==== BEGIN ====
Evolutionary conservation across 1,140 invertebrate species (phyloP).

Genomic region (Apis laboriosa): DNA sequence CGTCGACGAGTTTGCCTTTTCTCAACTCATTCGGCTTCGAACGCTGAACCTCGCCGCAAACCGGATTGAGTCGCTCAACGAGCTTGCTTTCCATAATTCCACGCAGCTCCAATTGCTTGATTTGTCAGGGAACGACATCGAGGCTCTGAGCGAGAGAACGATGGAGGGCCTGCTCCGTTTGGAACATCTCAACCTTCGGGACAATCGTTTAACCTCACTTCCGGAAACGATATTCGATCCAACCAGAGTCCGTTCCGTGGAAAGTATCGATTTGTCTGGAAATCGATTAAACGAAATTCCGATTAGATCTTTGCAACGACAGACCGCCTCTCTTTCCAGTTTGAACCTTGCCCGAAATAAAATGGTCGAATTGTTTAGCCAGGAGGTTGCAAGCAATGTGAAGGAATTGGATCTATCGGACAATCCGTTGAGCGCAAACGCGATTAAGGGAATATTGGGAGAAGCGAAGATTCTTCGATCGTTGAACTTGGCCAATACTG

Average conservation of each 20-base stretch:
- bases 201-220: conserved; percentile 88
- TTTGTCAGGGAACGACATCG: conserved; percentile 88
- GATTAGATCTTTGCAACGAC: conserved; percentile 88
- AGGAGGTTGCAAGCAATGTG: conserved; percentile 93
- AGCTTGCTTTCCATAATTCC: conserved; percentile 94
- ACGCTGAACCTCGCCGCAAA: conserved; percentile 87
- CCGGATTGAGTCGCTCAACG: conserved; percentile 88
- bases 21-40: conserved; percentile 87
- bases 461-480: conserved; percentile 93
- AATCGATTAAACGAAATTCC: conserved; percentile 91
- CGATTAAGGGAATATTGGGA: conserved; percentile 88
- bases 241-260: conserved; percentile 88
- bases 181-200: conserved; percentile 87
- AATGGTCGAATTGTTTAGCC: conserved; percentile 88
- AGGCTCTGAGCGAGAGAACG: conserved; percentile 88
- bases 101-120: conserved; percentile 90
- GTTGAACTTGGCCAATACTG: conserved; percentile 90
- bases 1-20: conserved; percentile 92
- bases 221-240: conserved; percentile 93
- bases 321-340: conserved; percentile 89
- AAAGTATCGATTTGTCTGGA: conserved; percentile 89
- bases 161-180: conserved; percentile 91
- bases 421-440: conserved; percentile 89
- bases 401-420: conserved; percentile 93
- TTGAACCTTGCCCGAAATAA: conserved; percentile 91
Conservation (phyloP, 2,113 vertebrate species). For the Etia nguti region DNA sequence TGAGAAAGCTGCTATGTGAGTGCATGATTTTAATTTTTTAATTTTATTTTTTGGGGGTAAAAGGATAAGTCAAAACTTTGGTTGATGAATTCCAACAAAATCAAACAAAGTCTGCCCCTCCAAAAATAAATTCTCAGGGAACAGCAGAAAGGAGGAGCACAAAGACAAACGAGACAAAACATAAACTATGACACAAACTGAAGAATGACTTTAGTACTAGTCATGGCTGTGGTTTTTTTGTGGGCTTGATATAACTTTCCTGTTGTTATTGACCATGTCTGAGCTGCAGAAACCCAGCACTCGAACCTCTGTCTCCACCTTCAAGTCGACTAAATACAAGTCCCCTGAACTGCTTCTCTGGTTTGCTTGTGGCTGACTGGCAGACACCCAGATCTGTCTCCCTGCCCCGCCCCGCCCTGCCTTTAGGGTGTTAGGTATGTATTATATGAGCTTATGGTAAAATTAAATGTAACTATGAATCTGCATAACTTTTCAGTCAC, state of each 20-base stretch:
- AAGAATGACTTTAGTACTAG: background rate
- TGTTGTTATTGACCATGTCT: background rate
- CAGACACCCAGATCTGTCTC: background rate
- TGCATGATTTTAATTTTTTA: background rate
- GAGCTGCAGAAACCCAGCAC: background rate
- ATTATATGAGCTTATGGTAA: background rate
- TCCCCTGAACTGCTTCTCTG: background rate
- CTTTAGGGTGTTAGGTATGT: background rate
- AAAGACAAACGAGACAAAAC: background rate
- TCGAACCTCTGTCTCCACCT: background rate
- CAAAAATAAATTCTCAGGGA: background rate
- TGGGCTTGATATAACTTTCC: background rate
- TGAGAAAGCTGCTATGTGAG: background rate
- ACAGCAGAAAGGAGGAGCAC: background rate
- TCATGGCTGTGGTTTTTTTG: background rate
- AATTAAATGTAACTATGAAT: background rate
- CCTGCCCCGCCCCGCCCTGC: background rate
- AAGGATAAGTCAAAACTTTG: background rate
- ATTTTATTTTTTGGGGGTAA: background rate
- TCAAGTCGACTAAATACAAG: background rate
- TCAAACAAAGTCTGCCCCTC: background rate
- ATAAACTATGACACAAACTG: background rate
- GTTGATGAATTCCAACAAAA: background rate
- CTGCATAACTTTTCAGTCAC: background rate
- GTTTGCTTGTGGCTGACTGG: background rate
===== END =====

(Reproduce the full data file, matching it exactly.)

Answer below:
Evolutionary conservation across 1,140 invertebrate species (phyloP).

Genomic region (Apis laboriosa): DNA sequence CGTCGACGAGTTTGCCTTTTCTCAACTCATTCGGCTTCGAACGCTGAACCTCGCCGCAAACCGGATTGAGTCGCTCAACGAGCTTGCTTTCCATAATTCCACGCAGCTCCAATTGCTTGATTTGTCAGGGAACGACATCGAGGCTCTGAGCGAGAGAACGATGGAGGGCCTGCTCCGTTTGGAACATCTCAACCTTCGGGACAATCGTTTAACCTCACTTCCGGAAACGATATTCGATCCAACCAGAGTCCGTTCCGTGGAAAGTATCGATTTGTCTGGAAATCGATTAAACGAAATTCCGATTAGATCTTTGCAACGACAGACCGCCTCTCTTTCCAGTTTGAACCTTGCCCGAAATAAAATGGTCGAATTGTTTAGCCAGGAGGTTGCAAGCAATGTGAAGGAATTGGATCTATCGGACAATCCGTTGAGCGCAAACGCGATTAAGGGAATATTGGGAGAAGCGAAGATTCTTCGATCGTTGAACTTGGCCAATACTG

Average conservation of each 20-base stretch:
- bases 201-220: conserved; percentile 88
- TTTGTCAGGGAACGACATCG: conserved; percentile 88
- GATTAGATCTTTGCAACGAC: conserved; percentile 88
- AGGAGGTTGCAAGCAATGTG: conserved; percentile 93
- AGCTTGCTTTCCATAATTCC: conserved; percentile 94
- ACGCTGAACCTCGCCGCAAA: conserved; percentile 87
- CCGGATTGAGTCGCTCAACG: conserved; percentile 88
- bases 21-40: conserved; percentile 87
- bases 461-480: conserved; percentile 93
- AATCGATTAAACGAAATTCC: conserved; percentile 91
- CGATTAAGGGAATATTGGGA: conserved; percentile 88
- bases 241-260: conserved; percentile 88
- bases 181-200: conserved; percentile 87
- AATGGTCGAATTGTTTAGCC: conserved; percentile 88
- AGGCTCTGAGCGAGAGAACG: conserved; percentile 88
- bases 101-120: conserved; percentile 90
- GTTGAACTTGGCCAATACTG: conserved; percentile 90
- bases 1-20: conserved; percentile 92
- bases 221-240: conserved; percentile 93
- bases 321-340: conserved; percentile 89
- AAAGTATCGATTTGTCTGGA: conserved; percentile 89
- bases 161-180: conserved; percentile 91
- bases 421-440: conserved; percentile 89
- bases 401-420: conserved; percentile 93
- TTGAACCTTGCCCGAAATAA: conserved; percentile 91
Conservation (phyloP, 2,113 vertebrate species). For the Etia nguti region DNA sequence TGAGAAAGCTGCTATGTGAGTGCATGATTTTAATTTTTTAATTTTATTTTTTGGGGGTAAAAGGATAAGTCAAAACTTTGGTTGATGAATTCCAACAAAATCAAACAAAGTCTGCCCCTCCAAAAATAAATTCTCAGGGAACAGCAGAAAGGAGGAGCACAAAGACAAACGAGACAAAACATAAACTATGACACAAACTGAAGAATGACTTTAGTACTAGTCATGGCTGTGGTTTTTTTGTGGGCTTGATATAACTTTCCTGTTGTTATTGACCATGTCTGAGCTGCAGAAACCCAGCACTCGAACCTCTGTCTCCACCTTCAAGTCGACTAAATACAAGTCCCCTGAACTGCTTCTCTGGTTTGCTTGTGGCTGACTGGCAGACACCCAGATCTGTCTCCCTGCCCCGCCCCGCCCTGCCTTTAGGGTGTTAGGTATGTATTATATGAGCTTATGGTAAAATTAAATGTAACTATGAATCTGCATAACTTTTCAGTCAC, state of each 20-base stretch:
- AAGAATGACTTTAGTACTAG: background rate
- TGTTGTTATTGACCATGTCT: background rate
- CAGACACCCAGATCTGTCTC: background rate
- TGCATGATTTTAATTTTTTA: background rate
- GAGCTGCAGAAACCCAGCAC: background rate
- ATTATATGAGCTTATGGTAA: background rate
- TCCCCTGAACTGCTTCTCTG: background rate
- CTTTAGGGTGTTAGGTATGT: background rate
- AAAGACAAACGAGACAAAAC: background rate
- TCGAACCTCTGTCTCCACCT: background rate
- CAAAAATAAATTCTCAGGGA: background rate
- TGGGCTTGATATAACTTTCC: background rate
- TGAGAAAGCTGCTATGTGAG: background rate
- ACAGCAGAAAGGAGGAGCAC: background rate
- TCATGGCTGTGGTTTTTTTG: background rate
- AATTAAATGTAACTATGAAT: background rate
- CCTGCCCCGCCCCGCCCTGC: background rate
- AAGGATAAGTCAAAACTTTG: background rate
- ATTTTATTTTTTGGGGGTAA: background rate
- TCAAGTCGACTAAATACAAG: background rate
- TCAAACAAAGTCTGCCCCTC: background rate
- ATAAACTATGACACAAACTG: background rate
- GTTGATGAATTCCAACAAAA: background rate
- CTGCATAACTTTTCAGTCAC: background rate
- GTTTGCTTGTGGCTGACTGG: background rate